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New leaders to direct Johnson County political parties into 2014

BY BRENT GRIFFITHS | MARCH 27, 2013 5:00 AM

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The new chairman of the Johnson County Democrats said the party is moving past its “major loss” in the Board of Supervisors election and getting back to the basics of campaigning.

On the other side of the political spectrum, the newly appointed chairwoman of the Johnson County Republicans believes the party can build on its recent success.

Johnson County Democrats

Mike Carberry — the newly appointed head of the Johnson County Democrats — said one of his immediate tasks is getting the local party back to the basics of organizing after losing the supervisor election. Carberry believes these skills were lost after the Obama for America campaign essentially took over those tasks during the president’s re-election campaign.

“[For] the last couple of cycles, the Obama campaign comes in and kind of takes over, and a lot of Johnson County Democrats forgot how to work in an election,” he said. “We’re not going to have the Obama campaign here, so it’s about learning what we used to know how to do.”

Carberry said this problem was compounded by voter fatigue and burnout in former Democrat Chairman Terry Dahm’s loss to John Etheredge in a special election to fill the Board of Supervisors vacant seat. He notedd there was also a sense that the sheer strength of the party would carry them to victory.

“We took it for granted; a lot of people thought somebody else is going to make the phone calls, somebody else is going to knock on doors, somebody else will go vote,” he said. “We rested on our laurels … we coasted.”

Carberry’s new role comes after serving as vice chairman for two years along with founding an environmental lobbying organization, Green State Solutions. He will continue to work for his organization, which lobbies at both the state and federal level on a variety of causes, including stopping the expansion of nuclear power and pushing for a greater use of renewable energy sources.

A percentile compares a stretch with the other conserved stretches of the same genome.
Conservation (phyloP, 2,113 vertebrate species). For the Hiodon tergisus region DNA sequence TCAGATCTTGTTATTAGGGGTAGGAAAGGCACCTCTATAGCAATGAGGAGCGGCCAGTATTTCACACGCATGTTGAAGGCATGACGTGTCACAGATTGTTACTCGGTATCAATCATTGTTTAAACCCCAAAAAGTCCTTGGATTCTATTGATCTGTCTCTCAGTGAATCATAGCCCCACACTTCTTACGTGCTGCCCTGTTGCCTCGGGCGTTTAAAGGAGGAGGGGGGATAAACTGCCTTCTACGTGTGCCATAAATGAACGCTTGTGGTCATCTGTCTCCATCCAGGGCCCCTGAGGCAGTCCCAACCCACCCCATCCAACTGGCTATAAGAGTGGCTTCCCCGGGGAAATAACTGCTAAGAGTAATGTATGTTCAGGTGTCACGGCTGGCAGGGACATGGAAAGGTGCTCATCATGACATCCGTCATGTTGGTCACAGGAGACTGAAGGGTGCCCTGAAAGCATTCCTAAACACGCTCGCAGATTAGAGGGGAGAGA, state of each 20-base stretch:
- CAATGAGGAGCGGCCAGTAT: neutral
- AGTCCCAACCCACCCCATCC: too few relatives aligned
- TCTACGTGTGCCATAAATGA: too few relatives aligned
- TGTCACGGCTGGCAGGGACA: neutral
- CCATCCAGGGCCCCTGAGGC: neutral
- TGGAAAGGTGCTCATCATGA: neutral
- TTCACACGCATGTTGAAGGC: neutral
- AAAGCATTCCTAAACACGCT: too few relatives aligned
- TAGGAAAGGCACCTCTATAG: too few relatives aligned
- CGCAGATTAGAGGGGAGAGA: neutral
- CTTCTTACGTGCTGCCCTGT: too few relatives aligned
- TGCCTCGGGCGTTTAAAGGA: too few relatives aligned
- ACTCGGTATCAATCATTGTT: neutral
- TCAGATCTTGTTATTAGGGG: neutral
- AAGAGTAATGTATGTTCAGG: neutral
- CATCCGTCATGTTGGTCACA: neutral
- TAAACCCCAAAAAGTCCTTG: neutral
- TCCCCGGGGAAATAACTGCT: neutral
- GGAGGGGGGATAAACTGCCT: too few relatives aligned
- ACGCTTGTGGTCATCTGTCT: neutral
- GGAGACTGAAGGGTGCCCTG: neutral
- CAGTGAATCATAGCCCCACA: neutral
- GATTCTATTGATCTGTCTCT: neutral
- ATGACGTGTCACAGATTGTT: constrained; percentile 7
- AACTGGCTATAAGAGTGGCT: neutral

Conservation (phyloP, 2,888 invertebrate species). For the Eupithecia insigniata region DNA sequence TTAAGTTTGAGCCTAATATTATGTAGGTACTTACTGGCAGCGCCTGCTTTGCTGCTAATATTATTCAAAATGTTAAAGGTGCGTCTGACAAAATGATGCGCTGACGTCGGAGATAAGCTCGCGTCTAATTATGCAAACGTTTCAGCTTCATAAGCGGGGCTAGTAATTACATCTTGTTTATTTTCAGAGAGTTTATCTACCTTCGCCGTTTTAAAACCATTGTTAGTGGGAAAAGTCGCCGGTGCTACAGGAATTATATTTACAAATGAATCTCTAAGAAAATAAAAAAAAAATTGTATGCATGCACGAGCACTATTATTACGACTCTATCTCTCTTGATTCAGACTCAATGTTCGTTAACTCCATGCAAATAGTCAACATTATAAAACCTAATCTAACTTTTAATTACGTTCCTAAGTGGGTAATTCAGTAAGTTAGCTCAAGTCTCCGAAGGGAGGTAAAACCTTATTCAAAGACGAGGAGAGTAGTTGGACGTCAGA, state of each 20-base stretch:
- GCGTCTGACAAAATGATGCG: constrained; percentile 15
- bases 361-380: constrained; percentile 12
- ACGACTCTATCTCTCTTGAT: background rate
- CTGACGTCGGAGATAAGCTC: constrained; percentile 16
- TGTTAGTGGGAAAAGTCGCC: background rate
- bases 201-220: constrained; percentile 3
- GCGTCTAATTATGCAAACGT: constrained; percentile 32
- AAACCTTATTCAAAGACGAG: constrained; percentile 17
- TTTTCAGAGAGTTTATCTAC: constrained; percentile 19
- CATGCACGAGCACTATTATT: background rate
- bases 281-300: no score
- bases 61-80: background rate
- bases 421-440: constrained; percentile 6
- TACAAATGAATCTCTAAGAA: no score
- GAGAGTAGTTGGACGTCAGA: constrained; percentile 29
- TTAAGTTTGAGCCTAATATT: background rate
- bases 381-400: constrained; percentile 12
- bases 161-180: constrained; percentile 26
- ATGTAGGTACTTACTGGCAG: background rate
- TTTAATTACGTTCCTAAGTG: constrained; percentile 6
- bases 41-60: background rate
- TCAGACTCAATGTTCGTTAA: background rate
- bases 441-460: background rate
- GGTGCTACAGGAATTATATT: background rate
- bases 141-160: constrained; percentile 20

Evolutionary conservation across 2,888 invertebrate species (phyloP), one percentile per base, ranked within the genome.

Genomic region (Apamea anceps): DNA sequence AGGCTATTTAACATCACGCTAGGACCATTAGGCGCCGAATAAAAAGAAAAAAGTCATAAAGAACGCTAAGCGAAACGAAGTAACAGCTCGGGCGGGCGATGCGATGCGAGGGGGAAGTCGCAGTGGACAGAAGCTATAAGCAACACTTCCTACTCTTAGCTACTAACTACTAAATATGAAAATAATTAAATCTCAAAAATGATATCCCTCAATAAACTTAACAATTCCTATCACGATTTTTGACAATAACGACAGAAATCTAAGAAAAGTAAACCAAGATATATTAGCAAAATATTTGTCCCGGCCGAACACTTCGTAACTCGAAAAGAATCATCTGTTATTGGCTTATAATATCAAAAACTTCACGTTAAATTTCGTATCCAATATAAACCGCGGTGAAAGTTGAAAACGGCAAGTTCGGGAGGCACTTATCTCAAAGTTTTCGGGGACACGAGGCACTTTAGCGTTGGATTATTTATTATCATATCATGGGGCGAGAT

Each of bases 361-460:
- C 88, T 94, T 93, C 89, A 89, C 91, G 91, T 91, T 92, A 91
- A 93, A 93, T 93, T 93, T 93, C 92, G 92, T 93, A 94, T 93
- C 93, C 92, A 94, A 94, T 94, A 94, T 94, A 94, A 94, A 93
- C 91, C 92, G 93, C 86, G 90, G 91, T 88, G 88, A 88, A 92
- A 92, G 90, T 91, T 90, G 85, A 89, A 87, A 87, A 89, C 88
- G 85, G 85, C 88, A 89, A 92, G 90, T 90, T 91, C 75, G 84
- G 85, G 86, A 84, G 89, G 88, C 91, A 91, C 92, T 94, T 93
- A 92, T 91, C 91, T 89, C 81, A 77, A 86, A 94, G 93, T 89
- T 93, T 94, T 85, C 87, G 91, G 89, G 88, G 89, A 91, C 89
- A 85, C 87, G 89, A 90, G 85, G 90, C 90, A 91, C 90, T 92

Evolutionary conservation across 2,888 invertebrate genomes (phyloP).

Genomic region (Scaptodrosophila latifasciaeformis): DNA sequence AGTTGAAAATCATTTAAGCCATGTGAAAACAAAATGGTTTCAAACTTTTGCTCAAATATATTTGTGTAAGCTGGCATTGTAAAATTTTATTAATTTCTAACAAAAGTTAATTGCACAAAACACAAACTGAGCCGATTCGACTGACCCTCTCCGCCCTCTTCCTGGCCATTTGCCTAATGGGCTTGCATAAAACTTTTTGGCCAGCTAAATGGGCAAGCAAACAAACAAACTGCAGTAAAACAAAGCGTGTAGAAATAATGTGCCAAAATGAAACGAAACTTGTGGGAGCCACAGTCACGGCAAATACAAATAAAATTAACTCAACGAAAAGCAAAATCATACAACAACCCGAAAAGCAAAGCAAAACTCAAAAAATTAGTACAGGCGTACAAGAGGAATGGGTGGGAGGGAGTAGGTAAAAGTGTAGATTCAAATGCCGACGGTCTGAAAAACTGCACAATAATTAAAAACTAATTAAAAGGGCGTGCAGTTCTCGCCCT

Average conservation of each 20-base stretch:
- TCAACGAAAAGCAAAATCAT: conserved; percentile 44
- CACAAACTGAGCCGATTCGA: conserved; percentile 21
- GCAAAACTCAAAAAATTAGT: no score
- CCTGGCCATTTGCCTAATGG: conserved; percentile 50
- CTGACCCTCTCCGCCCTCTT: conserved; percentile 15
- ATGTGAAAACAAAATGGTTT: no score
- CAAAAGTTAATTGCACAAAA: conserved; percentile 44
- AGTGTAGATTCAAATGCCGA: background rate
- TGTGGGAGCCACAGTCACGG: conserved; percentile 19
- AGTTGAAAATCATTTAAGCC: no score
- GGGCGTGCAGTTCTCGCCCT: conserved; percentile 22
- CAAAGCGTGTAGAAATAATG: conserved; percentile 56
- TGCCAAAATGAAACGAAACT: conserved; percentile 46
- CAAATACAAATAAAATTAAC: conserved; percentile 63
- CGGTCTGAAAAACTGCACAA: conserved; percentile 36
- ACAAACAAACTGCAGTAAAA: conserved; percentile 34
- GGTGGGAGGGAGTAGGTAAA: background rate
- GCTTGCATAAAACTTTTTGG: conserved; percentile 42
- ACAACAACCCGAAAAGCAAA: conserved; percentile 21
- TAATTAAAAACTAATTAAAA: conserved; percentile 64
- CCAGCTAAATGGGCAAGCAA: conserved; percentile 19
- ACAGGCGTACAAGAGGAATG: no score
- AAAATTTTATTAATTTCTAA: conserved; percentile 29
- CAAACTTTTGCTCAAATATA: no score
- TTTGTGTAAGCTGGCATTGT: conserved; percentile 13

Carberry vowed that one of his goals is to completely dominate Johnson County by “filling every seat even partially in the county with a Democrat.” This would include retaking Etheredge’s spot and working in nearby areas, including replacing Rep. Bobby Kaufmann, R-Wilton, and Sen. Sandy Greiner, R-Washington.

Johnson County Republicans

Deborah Thornton, who was nominated just a week before Etheredge’s win, is the new head of the Johnson County Republicans. She believes the reason for Etheredge’s victory was how the party tapped into local discontent for a cross-party appeal — something that she feels can continue in 2014.

“I think we successfully tapped into a strong feeling of discontent with the current Democrat-controlled supervisors of Johnson County, and many people who don’t like arrogant and heavy-handed treatment of Johnson County residents,” she said. “We tapped to a wide variety of people, Democrats, independents, Republicans, who wanted a new younger voice.”

The new chairwoman began her time in Republican politics as a student at Indiana University in the College Republicans. She later worked for U.S. Senate Minority Leader Mitch McConnell, R-Ky. before he was elected to the Senate, as well as Dick Lugar and Mitch Daniels. She also worked in the Occupational Safety and Health Administration as a George H.W. Bush appointee, and then moved to New Mexico to work for Gov. Gary Johnson.

Currently, Thornton does public policy research and writing for the Mount Pleasant-based Public Interest Institute. Her research includes a variety of topics, including tax policy, health care, and K-12 education.

Thornton said that while the party is focused on the issues of red-light cameras and the amended justice-center proposal in the short term, Republicans will make a “full-court press” in 2014, because Gov. Terry Branstad could run for re-election. There will also be an open U.S. Senate seat, and county offices, including county attorney on the ballot.

2014

An Iowa political expert said he expects Etheredge and other Republicans in Johnson County to face stiff competition in 2014 to both maintain their current positions and obtain additional roles. He said the year is already shaping up to be an interesting one with the sheer number of high spots on the ballot.

“I don’t see that Republicans have much of a shot in other elections, especially in the general election, and given Democrats got stung, [they’ll pay] special attention to these in the future,” said Tim Hagle, an associate professor of political science at the University of Iowa.


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